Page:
Academic journal article
By Browne, M. Neil; Kubasek, Nancy K.; Giampetro-Meyer, Andrea
Review of Business , Vol. 17, No. 2
Moral rules for both absolutists and relativists are certain, once discovered. Human contingency, social history, institutional diversity, power relationships, self-concepts formed via reflection and all other aspects of living that make our moral lives so messy are set aside by the overwhelming, seductive clout of ethical rules. The ordinary human anxiety that we each experience when moral dimensions approach is soothed by the security provided by pertinent moral verities. Reason plays only a minimal role in the ethical discriminations fashioned from these dominant forms of ethical analysis.
The primary point of our article is that ethical improvement is a matter of degree or comparison. Business ethics is not so much about a grandiose search for THE right decision as it is a process for constructing business behavior that we would be proud to describe to our grandchildren, absent the convenient balm of rationalization. The question is not what is right or wrong, as one whose ethics reflects a foundational epistemology would ask, but rather, "would this action improve my condition," defined in terms of a person's considered self-concept.
In the following section, we demonstrate how craft ethics represents a form of moral relativism and, consequently, represents but another illustration of modernist ethical theories. Then we apply our analysis to the alleged ethical cleansing provided by the whistle blower, exploring that often courageous and praiseworthy exemplar's limited effectiveness as a stimulus for improved business ethics. Finally, we present implications of our analysis for business managers. The Appendix establishes the significance of epistemological assumptions as the foundation of ethics.
Craft Ethics as a Form of Relativism
The dominant form of morality operational among business managers today is captured by the concept of craft ethics, a form of ethical relativism by which the moral agent discovers what his craft mandates in particular situations and follows that mandate. This ethic is characterized by an absence of reflection about what the agent personally believes would be moral; instead, there is a looking outward for what those in the craft say is right and wrong. This craft ethic is followed on the job, even when its principles directly conflict with those that the moral agent abides by outside the firm.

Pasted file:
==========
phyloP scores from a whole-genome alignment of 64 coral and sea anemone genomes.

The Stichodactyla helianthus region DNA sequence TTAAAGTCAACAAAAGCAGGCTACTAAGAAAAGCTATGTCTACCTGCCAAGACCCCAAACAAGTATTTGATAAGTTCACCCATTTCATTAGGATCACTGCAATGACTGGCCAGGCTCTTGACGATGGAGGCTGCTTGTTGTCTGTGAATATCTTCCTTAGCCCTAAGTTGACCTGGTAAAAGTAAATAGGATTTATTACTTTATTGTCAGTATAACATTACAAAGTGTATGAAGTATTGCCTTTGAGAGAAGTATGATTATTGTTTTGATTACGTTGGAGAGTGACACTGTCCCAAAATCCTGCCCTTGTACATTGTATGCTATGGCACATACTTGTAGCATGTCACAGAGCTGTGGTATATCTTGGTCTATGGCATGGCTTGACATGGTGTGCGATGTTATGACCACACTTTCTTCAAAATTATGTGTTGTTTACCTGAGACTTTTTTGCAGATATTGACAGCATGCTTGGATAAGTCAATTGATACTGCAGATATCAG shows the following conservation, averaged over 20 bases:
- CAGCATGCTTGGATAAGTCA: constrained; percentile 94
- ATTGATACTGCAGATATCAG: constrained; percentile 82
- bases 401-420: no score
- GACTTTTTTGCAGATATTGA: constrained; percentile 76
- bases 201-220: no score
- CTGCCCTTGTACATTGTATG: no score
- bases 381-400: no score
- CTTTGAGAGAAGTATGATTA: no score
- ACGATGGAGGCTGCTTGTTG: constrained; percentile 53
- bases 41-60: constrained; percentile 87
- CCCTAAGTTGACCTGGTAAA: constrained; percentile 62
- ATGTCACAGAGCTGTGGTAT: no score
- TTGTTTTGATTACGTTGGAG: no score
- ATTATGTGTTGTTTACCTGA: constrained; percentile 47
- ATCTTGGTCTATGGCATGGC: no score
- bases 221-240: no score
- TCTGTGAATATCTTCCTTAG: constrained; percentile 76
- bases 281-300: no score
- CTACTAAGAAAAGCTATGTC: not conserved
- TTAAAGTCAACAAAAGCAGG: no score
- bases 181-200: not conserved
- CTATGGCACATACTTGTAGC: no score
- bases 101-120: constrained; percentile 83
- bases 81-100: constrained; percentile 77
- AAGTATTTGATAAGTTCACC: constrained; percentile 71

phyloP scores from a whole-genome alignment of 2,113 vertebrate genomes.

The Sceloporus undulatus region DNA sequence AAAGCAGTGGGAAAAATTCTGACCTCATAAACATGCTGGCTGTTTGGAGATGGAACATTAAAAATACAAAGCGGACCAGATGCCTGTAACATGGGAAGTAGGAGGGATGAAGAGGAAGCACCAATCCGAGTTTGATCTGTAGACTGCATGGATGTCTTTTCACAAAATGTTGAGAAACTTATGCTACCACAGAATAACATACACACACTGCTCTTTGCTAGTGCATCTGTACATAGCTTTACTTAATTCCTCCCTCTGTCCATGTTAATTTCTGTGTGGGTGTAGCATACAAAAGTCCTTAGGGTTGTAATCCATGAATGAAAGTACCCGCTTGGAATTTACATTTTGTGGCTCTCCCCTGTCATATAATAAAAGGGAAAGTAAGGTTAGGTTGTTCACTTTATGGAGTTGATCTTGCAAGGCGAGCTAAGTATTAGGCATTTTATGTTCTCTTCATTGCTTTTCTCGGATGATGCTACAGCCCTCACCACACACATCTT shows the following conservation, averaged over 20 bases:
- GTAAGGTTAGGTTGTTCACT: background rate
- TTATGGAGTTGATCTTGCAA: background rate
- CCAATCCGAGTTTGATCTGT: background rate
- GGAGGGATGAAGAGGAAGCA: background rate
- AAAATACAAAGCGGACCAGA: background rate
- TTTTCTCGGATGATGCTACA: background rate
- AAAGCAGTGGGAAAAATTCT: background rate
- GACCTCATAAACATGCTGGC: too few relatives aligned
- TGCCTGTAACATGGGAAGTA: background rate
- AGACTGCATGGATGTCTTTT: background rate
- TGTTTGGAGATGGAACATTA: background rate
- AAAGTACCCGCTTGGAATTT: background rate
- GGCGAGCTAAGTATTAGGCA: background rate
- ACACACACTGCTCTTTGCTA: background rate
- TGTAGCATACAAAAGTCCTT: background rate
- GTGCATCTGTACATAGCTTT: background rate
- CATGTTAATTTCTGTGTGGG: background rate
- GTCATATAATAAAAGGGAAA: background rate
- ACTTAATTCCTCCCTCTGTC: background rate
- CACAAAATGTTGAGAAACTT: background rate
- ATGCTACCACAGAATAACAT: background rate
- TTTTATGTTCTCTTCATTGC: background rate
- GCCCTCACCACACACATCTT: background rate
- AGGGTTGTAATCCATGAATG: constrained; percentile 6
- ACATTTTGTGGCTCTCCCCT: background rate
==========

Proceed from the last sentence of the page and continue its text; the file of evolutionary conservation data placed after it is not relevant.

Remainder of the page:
The research of organizational theorists supports the existence of the craft ethic in slightly different language. They claim that the primary influence on corporate behavior is the corporate culture (Deal & Kennedy, 1982). And employees know that they are expected to conform to these norms and will be rewarded for such conformity (Newton, 1986).
The application of the craft ethic by business managers was perhaps most clearly revealed by Robert Jackall in his classic study of the behavior of corporate managers. Jackall went into a number of organizations to study the ways through which the organizational bureaucracy shaped managers' moral consciousness, and the occupational ethics of these managers (Jackall, 1988). What he found could be summed up as, "What is right in the corporation is what the guy above you wants from you" (Jackall, 1988, p. 6). Concomitantly, it is crucial to be a team player.
To survive in a corporation the manager must identify what his superior wants, and then do whatever is necessary to attain the superior's objectives as expediently as possible. When faced with a moral dilemma, one attempts to strip the dilemma of anything like the commitments that define the reflective moral self and asks instead what outcome would be most congruent with the objectives of one's institution (Jackall, 1988, p. 124).
Crucial to being able to react in such a manner is the ability to distance oneself from the consequences of one's actions. As one manager interviewed by Jackall pointed out, while no one wants to harm the health of individuals or the environment, it is one thing to say that it is OK for 20 out of a million people to die when the cost of preventing their deaths would be $25 million, but if you were one of those 20, or you could identify the specific individuals involved, it might be more difficult to do the expedient thing. …